GMAT Question of the Day - Daily to your Mailbox; hard ones only

It is currently 20 Nov 2018, 23:58

Close

GMAT Club Daily Prep

Thank you for using the timer - this advanced tool can estimate your performance and suggest more practice questions. We have subscribed you to Daily Prep Questions via email.

Customized
for You

we will pick new questions that match your level based on your Timer History

Track
Your Progress

every week, we’ll send you an estimated GMAT score based on your performance

Practice
Pays

we will pick new questions that match your level based on your Timer History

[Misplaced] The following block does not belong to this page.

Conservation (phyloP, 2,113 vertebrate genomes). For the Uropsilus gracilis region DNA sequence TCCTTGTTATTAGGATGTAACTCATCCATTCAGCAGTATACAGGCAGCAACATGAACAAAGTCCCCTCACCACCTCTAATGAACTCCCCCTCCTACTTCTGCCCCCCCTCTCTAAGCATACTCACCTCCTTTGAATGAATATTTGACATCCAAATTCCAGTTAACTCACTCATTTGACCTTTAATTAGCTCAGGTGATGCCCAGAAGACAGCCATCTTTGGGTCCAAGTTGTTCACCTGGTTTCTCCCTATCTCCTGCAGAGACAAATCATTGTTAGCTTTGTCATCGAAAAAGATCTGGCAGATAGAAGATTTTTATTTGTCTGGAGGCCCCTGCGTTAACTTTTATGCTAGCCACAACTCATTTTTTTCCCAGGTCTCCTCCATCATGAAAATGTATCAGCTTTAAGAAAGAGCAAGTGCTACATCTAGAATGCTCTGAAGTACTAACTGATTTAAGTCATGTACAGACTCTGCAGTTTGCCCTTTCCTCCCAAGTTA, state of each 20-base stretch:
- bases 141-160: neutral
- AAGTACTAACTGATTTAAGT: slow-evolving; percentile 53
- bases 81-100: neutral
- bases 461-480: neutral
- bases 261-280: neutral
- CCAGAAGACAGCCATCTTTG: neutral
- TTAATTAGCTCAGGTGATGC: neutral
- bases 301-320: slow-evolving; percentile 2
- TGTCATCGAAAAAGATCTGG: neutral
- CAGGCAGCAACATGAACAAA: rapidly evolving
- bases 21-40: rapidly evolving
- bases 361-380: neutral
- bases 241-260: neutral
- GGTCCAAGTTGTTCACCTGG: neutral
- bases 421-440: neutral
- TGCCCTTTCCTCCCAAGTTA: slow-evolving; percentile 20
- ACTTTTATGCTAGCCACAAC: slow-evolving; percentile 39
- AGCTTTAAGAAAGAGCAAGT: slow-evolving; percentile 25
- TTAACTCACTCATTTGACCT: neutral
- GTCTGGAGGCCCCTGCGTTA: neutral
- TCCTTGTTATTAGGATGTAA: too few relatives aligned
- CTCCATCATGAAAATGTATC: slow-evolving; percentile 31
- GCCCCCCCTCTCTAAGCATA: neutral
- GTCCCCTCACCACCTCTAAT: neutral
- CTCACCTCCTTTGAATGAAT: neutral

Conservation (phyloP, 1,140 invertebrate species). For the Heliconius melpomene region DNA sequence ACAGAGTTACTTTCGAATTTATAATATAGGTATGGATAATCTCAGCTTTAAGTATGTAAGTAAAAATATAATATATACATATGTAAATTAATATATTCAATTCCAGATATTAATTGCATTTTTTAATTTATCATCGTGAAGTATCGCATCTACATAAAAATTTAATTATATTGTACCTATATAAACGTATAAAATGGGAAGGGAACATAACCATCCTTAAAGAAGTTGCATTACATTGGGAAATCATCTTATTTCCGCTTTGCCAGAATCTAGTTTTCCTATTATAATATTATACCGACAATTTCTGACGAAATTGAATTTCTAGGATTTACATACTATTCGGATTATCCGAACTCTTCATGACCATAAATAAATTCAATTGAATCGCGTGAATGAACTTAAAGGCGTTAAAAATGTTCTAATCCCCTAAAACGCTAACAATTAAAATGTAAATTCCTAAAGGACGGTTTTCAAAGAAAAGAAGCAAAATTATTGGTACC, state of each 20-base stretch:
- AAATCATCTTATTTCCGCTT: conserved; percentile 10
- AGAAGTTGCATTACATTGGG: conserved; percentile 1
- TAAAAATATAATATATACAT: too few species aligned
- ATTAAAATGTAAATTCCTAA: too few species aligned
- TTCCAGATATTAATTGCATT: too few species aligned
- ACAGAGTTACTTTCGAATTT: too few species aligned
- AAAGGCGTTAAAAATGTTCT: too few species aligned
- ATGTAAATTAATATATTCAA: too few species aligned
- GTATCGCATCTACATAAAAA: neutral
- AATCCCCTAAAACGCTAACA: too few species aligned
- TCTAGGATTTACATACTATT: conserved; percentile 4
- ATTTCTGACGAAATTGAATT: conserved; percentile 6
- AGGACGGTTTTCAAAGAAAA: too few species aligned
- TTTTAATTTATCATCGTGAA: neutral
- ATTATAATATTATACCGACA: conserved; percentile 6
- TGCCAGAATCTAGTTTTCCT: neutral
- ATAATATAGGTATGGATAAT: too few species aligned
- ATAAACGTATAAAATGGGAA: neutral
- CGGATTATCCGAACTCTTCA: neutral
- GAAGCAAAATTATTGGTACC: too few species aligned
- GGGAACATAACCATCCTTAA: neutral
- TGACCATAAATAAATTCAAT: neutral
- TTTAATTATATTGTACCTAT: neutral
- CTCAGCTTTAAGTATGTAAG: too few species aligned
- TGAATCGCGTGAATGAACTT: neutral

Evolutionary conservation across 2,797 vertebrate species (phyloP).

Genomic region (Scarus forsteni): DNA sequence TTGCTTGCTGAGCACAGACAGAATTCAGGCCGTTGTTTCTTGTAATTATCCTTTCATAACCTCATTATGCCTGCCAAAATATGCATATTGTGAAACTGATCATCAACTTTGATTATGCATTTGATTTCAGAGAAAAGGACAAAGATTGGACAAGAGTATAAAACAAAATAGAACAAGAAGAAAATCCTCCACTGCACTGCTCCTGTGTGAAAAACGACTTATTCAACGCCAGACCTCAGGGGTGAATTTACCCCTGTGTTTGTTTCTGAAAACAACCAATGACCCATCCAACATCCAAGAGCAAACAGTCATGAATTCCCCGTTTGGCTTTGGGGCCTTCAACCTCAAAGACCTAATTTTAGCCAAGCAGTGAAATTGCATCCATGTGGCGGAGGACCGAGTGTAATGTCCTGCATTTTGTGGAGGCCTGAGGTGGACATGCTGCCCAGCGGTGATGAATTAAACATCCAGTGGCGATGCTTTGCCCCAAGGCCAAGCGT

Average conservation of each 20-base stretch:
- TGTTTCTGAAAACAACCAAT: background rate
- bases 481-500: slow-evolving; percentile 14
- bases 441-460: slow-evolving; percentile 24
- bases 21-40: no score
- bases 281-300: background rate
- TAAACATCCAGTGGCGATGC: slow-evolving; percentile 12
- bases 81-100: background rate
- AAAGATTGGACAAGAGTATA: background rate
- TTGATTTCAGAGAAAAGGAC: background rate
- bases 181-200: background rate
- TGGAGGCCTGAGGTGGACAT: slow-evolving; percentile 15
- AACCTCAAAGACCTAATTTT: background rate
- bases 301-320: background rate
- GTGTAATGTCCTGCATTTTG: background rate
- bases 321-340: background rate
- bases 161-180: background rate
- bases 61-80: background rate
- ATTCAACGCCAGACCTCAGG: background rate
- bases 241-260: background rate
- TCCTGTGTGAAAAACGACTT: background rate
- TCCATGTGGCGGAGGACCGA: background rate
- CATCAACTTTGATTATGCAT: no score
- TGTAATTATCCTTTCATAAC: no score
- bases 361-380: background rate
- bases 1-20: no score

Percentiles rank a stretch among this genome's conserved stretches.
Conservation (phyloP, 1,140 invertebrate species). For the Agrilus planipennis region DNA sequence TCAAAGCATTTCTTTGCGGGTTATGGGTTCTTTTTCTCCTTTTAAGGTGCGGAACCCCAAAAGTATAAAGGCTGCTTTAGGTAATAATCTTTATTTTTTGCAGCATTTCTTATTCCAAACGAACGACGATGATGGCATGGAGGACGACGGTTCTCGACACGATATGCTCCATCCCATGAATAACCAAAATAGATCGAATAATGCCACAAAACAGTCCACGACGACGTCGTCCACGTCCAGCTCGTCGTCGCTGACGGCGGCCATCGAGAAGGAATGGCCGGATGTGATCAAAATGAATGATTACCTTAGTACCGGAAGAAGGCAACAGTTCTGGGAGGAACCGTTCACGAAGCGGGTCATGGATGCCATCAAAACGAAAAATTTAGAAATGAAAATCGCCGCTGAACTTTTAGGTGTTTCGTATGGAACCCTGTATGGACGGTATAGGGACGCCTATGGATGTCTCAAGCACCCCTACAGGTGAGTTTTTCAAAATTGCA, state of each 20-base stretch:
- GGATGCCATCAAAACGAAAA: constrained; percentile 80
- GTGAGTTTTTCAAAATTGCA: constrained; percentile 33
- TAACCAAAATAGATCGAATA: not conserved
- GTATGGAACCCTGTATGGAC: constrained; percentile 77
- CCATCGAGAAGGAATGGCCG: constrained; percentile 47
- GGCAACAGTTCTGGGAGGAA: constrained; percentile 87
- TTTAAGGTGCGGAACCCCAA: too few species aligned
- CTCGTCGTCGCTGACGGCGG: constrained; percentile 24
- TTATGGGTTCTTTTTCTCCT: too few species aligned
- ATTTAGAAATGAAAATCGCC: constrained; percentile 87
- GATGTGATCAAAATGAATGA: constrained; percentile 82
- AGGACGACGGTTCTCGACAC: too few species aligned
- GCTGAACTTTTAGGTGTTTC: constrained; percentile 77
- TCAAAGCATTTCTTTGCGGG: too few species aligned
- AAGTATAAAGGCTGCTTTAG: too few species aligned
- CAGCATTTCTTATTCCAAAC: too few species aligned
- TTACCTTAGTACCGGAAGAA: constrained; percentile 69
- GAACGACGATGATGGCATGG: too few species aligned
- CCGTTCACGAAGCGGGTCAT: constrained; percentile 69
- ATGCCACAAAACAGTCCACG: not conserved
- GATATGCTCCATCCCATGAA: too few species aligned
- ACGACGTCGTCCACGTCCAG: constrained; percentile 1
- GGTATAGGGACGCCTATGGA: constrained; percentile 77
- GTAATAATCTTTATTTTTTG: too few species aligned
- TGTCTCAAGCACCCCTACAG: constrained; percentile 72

Not interested in getting valuable practice questions and articles delivered to your email? No problem, unsubscribe here.

Close

Request Expert Reply

Confirm Cancel
Events & Promotions in November
PrevNext
SuMoTuWeThFrSa
28293031123
45678910
11121314151617
18192021222324
2526272829301
Open Detailed Calendar
  • All GMAT Club Tests are Free and open on November 22nd in celebration of Thanksgiving Day!

     November 22, 2018

     November 22, 2018

     10:00 PM PST

     11:00 PM PST

    Mark your calendars - All GMAT Club Tests are free and open November 22nd to celebrate Thanksgiving Day! Access will be available from 0:01 AM to 11:59 PM, Pacific Time (USA)
  • Free lesson on number properties

     November 23, 2018

     November 23, 2018

     10:00 PM PST

     11:00 PM PST

    Practice the one most important Quant section - Integer properties, and rapidly improve your skills.